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The Grand Illusions

Politicians are often accused of promising what cannot be delivered. In Argentina, economists sold politicians on two dreams that could not be fulfilled. Their failure plunged the country into its deepest political and financial crisis in decades. President Fernando de la Rúa was brought down by riots that left 29 dead. Citizens, facing unpaid salaries, frozen bank accounts and unemployment of 20%, are suffering the consequences of two grand economic illusions.

The first concerned the supposed restorative powers of a currency board. Call it the magic wand illusion. When in 1991 Argentina tied the peso to the dollar and prevented its central bank from printing pesos freely, the world applauded - with good reason. The new policy ended decades of high inflation and currency debauchery. But the currency board was not just a monetary system; it was also a reform strategy. That overreach began Argentina's undoing.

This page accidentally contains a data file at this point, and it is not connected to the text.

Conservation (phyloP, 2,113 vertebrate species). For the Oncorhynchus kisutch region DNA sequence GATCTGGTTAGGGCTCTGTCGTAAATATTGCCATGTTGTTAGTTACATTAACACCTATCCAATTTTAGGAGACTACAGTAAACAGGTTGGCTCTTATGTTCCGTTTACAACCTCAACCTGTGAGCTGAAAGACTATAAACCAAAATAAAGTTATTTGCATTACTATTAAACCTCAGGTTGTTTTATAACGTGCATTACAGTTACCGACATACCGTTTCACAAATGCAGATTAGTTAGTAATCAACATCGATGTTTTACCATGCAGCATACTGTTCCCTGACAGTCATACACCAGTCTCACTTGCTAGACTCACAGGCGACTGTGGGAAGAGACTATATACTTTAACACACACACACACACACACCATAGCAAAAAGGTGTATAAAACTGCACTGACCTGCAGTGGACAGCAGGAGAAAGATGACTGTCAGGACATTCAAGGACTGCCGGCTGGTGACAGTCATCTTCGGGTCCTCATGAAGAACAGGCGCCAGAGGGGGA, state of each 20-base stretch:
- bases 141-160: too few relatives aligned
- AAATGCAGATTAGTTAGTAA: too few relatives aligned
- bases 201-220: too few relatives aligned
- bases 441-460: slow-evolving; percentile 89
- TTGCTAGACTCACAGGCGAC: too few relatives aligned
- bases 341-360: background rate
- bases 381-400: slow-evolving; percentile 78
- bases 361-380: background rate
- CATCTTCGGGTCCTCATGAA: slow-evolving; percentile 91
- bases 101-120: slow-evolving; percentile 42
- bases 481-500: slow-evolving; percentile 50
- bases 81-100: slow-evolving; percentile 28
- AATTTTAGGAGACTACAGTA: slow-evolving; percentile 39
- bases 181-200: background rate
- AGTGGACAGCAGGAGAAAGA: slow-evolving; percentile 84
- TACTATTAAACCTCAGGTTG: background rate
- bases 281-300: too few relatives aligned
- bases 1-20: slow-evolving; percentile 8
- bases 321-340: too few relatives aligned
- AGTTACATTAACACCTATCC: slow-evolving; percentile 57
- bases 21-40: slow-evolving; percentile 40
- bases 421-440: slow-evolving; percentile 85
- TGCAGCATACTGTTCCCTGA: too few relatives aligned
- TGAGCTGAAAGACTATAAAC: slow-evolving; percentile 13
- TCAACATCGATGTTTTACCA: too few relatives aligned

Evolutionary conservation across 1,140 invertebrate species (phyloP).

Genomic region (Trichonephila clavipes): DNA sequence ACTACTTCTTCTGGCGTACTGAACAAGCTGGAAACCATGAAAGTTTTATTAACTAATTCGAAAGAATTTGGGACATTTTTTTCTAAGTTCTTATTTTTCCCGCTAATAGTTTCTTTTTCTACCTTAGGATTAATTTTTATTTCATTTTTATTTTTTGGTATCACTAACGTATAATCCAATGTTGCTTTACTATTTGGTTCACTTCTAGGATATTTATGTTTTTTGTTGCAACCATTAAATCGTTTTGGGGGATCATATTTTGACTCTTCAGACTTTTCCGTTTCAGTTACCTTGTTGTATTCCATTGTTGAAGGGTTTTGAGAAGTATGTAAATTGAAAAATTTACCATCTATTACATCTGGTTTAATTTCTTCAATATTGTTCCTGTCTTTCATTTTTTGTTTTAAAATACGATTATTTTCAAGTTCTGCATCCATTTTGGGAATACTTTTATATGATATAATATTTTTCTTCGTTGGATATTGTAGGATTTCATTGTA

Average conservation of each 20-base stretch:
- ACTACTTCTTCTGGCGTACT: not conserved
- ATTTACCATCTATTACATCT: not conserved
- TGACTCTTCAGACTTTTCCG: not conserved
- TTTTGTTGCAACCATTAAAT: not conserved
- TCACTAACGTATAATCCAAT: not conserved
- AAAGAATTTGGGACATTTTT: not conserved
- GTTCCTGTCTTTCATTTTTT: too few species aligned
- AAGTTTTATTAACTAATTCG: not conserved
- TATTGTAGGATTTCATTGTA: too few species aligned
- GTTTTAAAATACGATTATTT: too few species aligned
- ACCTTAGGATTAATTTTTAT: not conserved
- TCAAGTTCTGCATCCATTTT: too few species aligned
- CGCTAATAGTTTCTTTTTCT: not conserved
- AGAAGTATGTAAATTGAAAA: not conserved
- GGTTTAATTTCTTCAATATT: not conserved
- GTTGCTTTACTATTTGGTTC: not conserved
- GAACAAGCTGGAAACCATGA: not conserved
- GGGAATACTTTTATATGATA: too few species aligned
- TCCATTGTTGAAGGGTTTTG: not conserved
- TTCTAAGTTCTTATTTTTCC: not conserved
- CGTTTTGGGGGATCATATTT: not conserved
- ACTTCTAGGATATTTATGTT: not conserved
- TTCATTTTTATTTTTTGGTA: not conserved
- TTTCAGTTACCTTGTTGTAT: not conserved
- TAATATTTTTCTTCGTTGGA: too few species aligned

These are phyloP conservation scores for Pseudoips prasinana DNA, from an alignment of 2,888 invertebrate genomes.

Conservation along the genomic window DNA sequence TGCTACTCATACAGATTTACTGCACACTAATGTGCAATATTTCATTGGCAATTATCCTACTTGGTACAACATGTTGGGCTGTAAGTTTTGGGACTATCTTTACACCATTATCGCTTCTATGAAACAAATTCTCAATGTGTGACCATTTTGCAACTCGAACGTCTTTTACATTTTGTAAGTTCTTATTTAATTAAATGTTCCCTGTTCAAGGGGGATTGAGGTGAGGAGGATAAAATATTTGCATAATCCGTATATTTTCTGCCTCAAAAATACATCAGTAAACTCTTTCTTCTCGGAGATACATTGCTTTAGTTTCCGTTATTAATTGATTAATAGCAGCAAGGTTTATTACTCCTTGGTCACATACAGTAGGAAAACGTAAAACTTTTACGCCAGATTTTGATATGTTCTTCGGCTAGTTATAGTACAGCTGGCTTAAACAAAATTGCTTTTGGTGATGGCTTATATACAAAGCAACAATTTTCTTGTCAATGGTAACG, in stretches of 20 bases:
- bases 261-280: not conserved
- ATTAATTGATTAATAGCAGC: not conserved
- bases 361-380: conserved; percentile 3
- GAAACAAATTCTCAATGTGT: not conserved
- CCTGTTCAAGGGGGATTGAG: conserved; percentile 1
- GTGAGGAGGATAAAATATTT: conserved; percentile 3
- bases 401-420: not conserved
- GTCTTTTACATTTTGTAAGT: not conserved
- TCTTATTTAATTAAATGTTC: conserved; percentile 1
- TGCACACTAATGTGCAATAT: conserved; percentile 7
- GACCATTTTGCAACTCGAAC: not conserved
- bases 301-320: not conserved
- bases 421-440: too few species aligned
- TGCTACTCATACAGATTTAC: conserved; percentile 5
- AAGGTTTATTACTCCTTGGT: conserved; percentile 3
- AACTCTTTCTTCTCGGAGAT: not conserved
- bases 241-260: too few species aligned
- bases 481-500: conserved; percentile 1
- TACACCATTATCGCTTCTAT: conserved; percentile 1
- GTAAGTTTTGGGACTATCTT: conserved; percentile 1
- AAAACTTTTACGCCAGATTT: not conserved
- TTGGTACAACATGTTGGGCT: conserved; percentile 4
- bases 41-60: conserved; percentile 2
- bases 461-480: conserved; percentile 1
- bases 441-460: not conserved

The country had not reformed previously - the theory went - because it did not need to. If unions bid up wages too high, a devaluation could fix the problem; if provincial governments spent a little too much, a quick round of peso printing would save the day. Inflation was the grease that had kept the wheels of Argentine politics going.

Shut off the peso spigot - economists counseled - and politics would fix itself. Without an inflationary cushion labor markets would have to be modernized, and peso wages would fall to the point were the country could compete internationally. Fiscal policy would also be straightened out because the central bank was no longer the lender of last resort. Local banks and corporations would never again overborrow, knowing that no safety net would catch them when they fell. Even politicians liked this theory, since they could blame the monetary straightjacket for some of their unfulfilled promises.